Exclusive: ‘Utah Politics’ podcast interview with Sen. Mitt Romney

Romney discusses his meeting with President Joe Biden and efforts to find a bi-partisan COVID relief package

(Screengrab | Zoom) Sen. Mitt Romney speaks about his meeting with President Joe Biden and efforts to reach a bipartisan deal on a proposed COVID relief plan.

Sen. Mitt Romney called his two-hour meeting with President Joe Biden on Monday evening “quite impressive,” but he says the two sides are still very far apart on the size and scope of another COVID-19 relief package from the federal government. In an exclusive interview on the “Utah Politics” podcast, Romney said he hopes that Republicans in Congress can find common ground with the new Biden administration, but he knows that any agreement will be hard to come by.

“At one point he (President Biden) was asked about bipartisanship. He said, you know, the key to bipartisanship isn’t having two parties come together and agree on everything. We are, after all, Democrats and Republicans and we have different points of view,” Romney recounted from his meeting.

“Right now, the Democrats don’t need us (Republicans) because they have the House, the Senate and the White House. They can push through whatever the heck they want without a single Republican vote. So this is a difficult time to see if we can reach a compromise,” he added.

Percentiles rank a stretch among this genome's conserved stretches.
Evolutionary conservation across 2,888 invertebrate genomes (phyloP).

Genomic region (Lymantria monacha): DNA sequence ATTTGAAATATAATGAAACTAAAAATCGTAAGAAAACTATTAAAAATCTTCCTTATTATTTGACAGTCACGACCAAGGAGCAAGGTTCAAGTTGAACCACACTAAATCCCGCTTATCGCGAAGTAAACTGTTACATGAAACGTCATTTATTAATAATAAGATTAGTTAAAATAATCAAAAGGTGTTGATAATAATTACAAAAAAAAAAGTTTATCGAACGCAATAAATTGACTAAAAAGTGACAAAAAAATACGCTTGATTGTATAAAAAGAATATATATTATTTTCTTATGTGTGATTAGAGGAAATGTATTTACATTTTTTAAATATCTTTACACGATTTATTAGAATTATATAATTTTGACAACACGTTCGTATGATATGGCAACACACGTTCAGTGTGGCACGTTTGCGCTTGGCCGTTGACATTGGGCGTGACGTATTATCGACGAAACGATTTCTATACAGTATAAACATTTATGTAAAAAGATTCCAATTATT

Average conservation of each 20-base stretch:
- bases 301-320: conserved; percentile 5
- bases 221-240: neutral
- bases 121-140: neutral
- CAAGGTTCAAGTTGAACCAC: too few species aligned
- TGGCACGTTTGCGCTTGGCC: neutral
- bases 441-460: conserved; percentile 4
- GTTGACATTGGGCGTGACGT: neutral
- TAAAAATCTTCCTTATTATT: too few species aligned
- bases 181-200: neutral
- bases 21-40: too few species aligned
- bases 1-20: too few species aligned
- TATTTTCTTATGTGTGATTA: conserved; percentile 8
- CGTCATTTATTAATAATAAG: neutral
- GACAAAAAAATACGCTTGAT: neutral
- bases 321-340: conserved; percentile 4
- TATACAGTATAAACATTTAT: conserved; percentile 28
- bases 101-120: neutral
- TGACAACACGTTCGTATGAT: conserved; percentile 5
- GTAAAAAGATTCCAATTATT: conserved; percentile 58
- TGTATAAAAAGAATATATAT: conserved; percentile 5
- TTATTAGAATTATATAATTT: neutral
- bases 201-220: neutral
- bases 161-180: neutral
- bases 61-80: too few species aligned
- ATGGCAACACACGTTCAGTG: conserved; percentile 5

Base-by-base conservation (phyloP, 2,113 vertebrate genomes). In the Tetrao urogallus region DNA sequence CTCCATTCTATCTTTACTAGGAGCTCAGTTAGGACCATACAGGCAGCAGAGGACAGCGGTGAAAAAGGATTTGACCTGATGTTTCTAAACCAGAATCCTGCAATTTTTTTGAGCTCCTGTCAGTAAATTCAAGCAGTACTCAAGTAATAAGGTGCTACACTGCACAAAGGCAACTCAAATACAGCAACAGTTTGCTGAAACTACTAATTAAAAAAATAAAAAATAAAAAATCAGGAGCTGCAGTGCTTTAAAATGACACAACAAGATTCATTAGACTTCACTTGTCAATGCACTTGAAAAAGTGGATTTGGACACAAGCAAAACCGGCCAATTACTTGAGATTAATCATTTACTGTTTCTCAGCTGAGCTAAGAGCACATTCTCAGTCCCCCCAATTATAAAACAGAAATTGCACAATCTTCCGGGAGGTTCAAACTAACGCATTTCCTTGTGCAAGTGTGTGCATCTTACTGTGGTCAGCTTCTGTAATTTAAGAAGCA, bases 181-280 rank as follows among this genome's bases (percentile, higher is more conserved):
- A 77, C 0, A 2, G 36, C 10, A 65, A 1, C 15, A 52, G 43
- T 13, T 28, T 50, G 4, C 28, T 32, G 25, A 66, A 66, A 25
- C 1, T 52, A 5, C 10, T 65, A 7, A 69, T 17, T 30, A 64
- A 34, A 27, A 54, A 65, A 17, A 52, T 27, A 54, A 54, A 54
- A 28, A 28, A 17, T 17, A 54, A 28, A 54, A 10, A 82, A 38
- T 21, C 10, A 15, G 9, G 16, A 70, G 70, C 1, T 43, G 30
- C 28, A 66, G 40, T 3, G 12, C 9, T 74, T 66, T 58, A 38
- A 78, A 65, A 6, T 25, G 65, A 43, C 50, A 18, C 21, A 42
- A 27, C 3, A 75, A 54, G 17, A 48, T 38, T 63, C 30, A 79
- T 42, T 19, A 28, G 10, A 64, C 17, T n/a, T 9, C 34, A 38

Democrats are proposing a $1.9 trillion relief package, while Republicans are proposing a slimmed-down $618 billion bill. Romney says he disagrees with the plan to provide billions in aid to state and local governments that have suffered financial harm from the pandemic, instead favoring a more targeted approach. Romney also says he’d rather provide money to continue the Paycheck Protection Program instead of the Democratic plan to provide loans to businesses. He also disagrees with the president’s plan to provide additional funding for schools since the federal government has already provided more than $100 billion in that area.

Democrats in the House and Senate are signaling they’re prepared to use budget reconciliation to bypass a likely Republican filibuster in the Senate, meaning they would only need 50 votes instead of 60 to win approval. That’s the same process Republicans used to pass the Trump tax cuts in 2017.

“There’s no question that if you begin doing things which break precedent or break tradition, the other side is going to do that when they’re in charge,” says Romney. “When we’ve put a tax program on that basis that did not require any Democrat votes through reconciliation, we have a difficult time explaining why we’re not happy with what they would be doing at this stage.”

Romney added it’s disingenuous for Republicans to raise concerns about the deficit considering their track record from the last four years.

“When we had a Republican president and House and Senate, we kept on spending massively and adding almost a trillion dollars a year to the national debt. Now we say this is outrageous adding so much to the debt? They say we did the same thing when we were in charge. It does show that you have to be consistent in your arguments,” said Romney.

Romney does say it would be better if Democrats worked with Republicans on a relief bill for the simple reason that reconciliation is a lengthy process that could take until March of this year.

“If we worked on a bipartisan basis, we could get a program out this week,” said Romney.

Subscribe to the “Utah Politics” podcast for free at this link.